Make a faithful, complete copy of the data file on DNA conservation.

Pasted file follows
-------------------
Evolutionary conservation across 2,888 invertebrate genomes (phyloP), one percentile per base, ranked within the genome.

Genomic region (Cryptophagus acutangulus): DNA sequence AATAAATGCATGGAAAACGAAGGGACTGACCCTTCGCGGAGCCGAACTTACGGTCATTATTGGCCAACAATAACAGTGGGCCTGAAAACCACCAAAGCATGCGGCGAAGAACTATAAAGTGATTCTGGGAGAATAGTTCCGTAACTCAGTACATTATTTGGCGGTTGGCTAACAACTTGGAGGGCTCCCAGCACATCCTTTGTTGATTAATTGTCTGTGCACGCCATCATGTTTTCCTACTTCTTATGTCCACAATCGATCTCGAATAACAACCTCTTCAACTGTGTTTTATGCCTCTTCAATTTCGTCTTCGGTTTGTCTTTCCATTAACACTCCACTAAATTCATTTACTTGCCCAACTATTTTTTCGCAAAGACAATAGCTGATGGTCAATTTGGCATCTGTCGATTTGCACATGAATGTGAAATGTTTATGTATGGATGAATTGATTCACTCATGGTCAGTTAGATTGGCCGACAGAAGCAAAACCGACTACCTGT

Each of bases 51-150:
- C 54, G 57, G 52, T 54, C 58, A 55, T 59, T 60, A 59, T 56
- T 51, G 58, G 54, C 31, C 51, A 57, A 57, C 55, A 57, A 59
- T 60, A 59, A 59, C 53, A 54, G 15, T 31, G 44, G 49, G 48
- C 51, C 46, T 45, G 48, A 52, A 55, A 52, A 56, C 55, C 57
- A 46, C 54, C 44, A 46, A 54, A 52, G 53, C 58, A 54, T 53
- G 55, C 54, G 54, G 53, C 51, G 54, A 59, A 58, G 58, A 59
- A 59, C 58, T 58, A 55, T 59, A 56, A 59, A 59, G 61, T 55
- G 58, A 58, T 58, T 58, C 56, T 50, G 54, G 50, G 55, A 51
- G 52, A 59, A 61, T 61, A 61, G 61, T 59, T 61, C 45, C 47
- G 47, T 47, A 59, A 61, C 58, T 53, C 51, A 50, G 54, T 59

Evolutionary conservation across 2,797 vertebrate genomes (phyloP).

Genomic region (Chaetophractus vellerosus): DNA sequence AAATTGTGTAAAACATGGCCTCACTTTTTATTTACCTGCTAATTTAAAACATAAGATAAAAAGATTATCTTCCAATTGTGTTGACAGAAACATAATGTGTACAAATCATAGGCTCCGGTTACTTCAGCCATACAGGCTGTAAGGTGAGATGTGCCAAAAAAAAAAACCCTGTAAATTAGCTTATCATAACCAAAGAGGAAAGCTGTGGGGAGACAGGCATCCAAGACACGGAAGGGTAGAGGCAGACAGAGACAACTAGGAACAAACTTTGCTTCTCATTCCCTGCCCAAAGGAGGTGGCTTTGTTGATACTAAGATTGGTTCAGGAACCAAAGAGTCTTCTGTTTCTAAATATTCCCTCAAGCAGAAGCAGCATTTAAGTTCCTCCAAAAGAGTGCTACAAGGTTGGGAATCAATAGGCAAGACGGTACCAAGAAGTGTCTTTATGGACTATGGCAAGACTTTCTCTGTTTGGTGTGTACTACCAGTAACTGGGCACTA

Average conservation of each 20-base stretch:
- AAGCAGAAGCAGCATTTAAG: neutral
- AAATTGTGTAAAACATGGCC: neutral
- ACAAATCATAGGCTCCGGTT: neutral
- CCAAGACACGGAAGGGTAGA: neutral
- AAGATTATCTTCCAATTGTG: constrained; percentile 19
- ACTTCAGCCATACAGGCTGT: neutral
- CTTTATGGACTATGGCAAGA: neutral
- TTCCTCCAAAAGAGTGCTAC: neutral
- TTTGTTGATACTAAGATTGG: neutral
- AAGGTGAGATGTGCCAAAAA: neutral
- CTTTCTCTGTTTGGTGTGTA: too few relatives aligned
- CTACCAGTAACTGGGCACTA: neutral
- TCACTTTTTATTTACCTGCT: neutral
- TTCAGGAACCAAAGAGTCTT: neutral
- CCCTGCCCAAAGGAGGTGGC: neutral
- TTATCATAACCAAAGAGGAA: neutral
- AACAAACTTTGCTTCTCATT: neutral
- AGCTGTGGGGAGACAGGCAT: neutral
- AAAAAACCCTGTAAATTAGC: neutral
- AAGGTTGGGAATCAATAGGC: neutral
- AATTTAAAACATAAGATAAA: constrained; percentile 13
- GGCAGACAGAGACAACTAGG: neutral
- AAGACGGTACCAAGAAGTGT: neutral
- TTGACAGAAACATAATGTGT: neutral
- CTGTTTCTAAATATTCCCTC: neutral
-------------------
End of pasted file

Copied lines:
Evolutionary conservation across 2,888 invertebrate genomes (phyloP), one percentile per base, ranked within the genome.

Genomic region (Cryptophagus acutangulus): DNA sequence AATAAATGCATGGAAAACGAAGGGACTGACCCTTCGCGGAGCCGAACTTACGGTCATTATTGGCCAACAATAACAGTGGGCCTGAAAACCACCAAAGCATGCGGCGAAGAACTATAAAGTGATTCTGGGAGAATAGTTCCGTAACTCAGTACATTATTTGGCGGTTGGCTAACAACTTGGAGGGCTCCCAGCACATCCTTTGTTGATTAATTGTCTGTGCACGCCATCATGTTTTCCTACTTCTTATGTCCACAATCGATCTCGAATAACAACCTCTTCAACTGTGTTTTATGCCTCTTCAATTTCGTCTTCGGTTTGTCTTTCCATTAACACTCCACTAAATTCATTTACTTGCCCAACTATTTTTTCGCAAAGACAATAGCTGATGGTCAATTTGGCATCTGTCGATTTGCACATGAATGTGAAATGTTTATGTATGGATGAATTGATTCACTCATGGTCAGTTAGATTGGCCGACAGAAGCAAAACCGACTACCTGT

Each of bases 51-150:
- C 54, G 57, G 52, T 54, C 58, A 55, T 59, T 60, A 59, T 56
- T 51, G 58, G 54, C 31, C 51, A 57, A 57, C 55, A 57, A 59
- T 60, A 59, A 59, C 53, A 54, G 15, T 31, G 44, G 49, G 48
- C 51, C 46, T 45, G 48, A 52, A 55, A 52, A 56, C 55, C 57
- A 46, C 54, C 44, A 46, A 54, A 52, G 53, C 58, A 54, T 53
- G 55, C 54, G 54, G 53, C 51, G 54, A 59, A 58, G 58, A 59
- A 59, C 58, T 58, A 55, T 59, A 56, A 59, A 59, G 61, T 55
- G 58, A 58, T 58, T 58, C 56, T 50, G 54, G 50, G 55, A 51
- G 52, A 59, A 61, T 61, A 61, G 61, T 59, T 61, C 45, C 47
- G 47, T 47, A 59, A 61, C 58, T 53, C 51, A 50, G 54, T 59

Evolutionary conservation across 2,797 vertebrate genomes (phyloP).

Genomic region (Chaetophractus vellerosus): DNA sequence AAATTGTGTAAAACATGGCCTCACTTTTTATTTACCTGCTAATTTAAAACATAAGATAAAAAGATTATCTTCCAATTGTGTTGACAGAAACATAATGTGTACAAATCATAGGCTCCGGTTACTTCAGCCATACAGGCTGTAAGGTGAGATGTGCCAAAAAAAAAAACCCTGTAAATTAGCTTATCATAACCAAAGAGGAAAGCTGTGGGGAGACAGGCATCCAAGACACGGAAGGGTAGAGGCAGACAGAGACAACTAGGAACAAACTTTGCTTCTCATTCCCTGCCCAAAGGAGGTGGCTTTGTTGATACTAAGATTGGTTCAGGAACCAAAGAGTCTTCTGTTTCTAAATATTCCCTCAAGCAGAAGCAGCATTTAAGTTCCTCCAAAAGAGTGCTACAAGGTTGGGAATCAATAGGCAAGACGGTACCAAGAAGTGTCTTTATGGACTATGGCAAGACTTTCTCTGTTTGGTGTGTACTACCAGTAACTGGGCACTA

Average conservation of each 20-base stretch:
- AAGCAGAAGCAGCATTTAAG: neutral
- AAATTGTGTAAAACATGGCC: neutral
- ACAAATCATAGGCTCCGGTT: neutral
- CCAAGACACGGAAGGGTAGA: neutral
- AAGATTATCTTCCAATTGTG: constrained; percentile 19
- ACTTCAGCCATACAGGCTGT: neutral
- CTTTATGGACTATGGCAAGA: neutral
- TTCCTCCAAAAGAGTGCTAC: neutral
- TTTGTTGATACTAAGATTGG: neutral
- AAGGTGAGATGTGCCAAAAA: neutral
- CTTTCTCTGTTTGGTGTGTA: too few relatives aligned
- CTACCAGTAACTGGGCACTA: neutral
- TCACTTTTTATTTACCTGCT: neutral
- TTCAGGAACCAAAGAGTCTT: neutral
- CCCTGCCCAAAGGAGGTGGC: neutral
- TTATCATAACCAAAGAGGAA: neutral
- AACAAACTTTGCTTCTCATT: neutral
- AGCTGTGGGGAGACAGGCAT: neutral
- AAAAAACCCTGTAAATTAGC: neutral
- AAGGTTGGGAATCAATAGGC: neutral
- AATTTAAAACATAAGATAAA: constrained; percentile 13
- GGCAGACAGAGACAACTAGG: neutral
- AAGACGGTACCAAGAAGTGT: neutral
- TTGACAGAAACATAATGTGT: neutral
- CTGTTTCTAAATATTCCCTC: neutral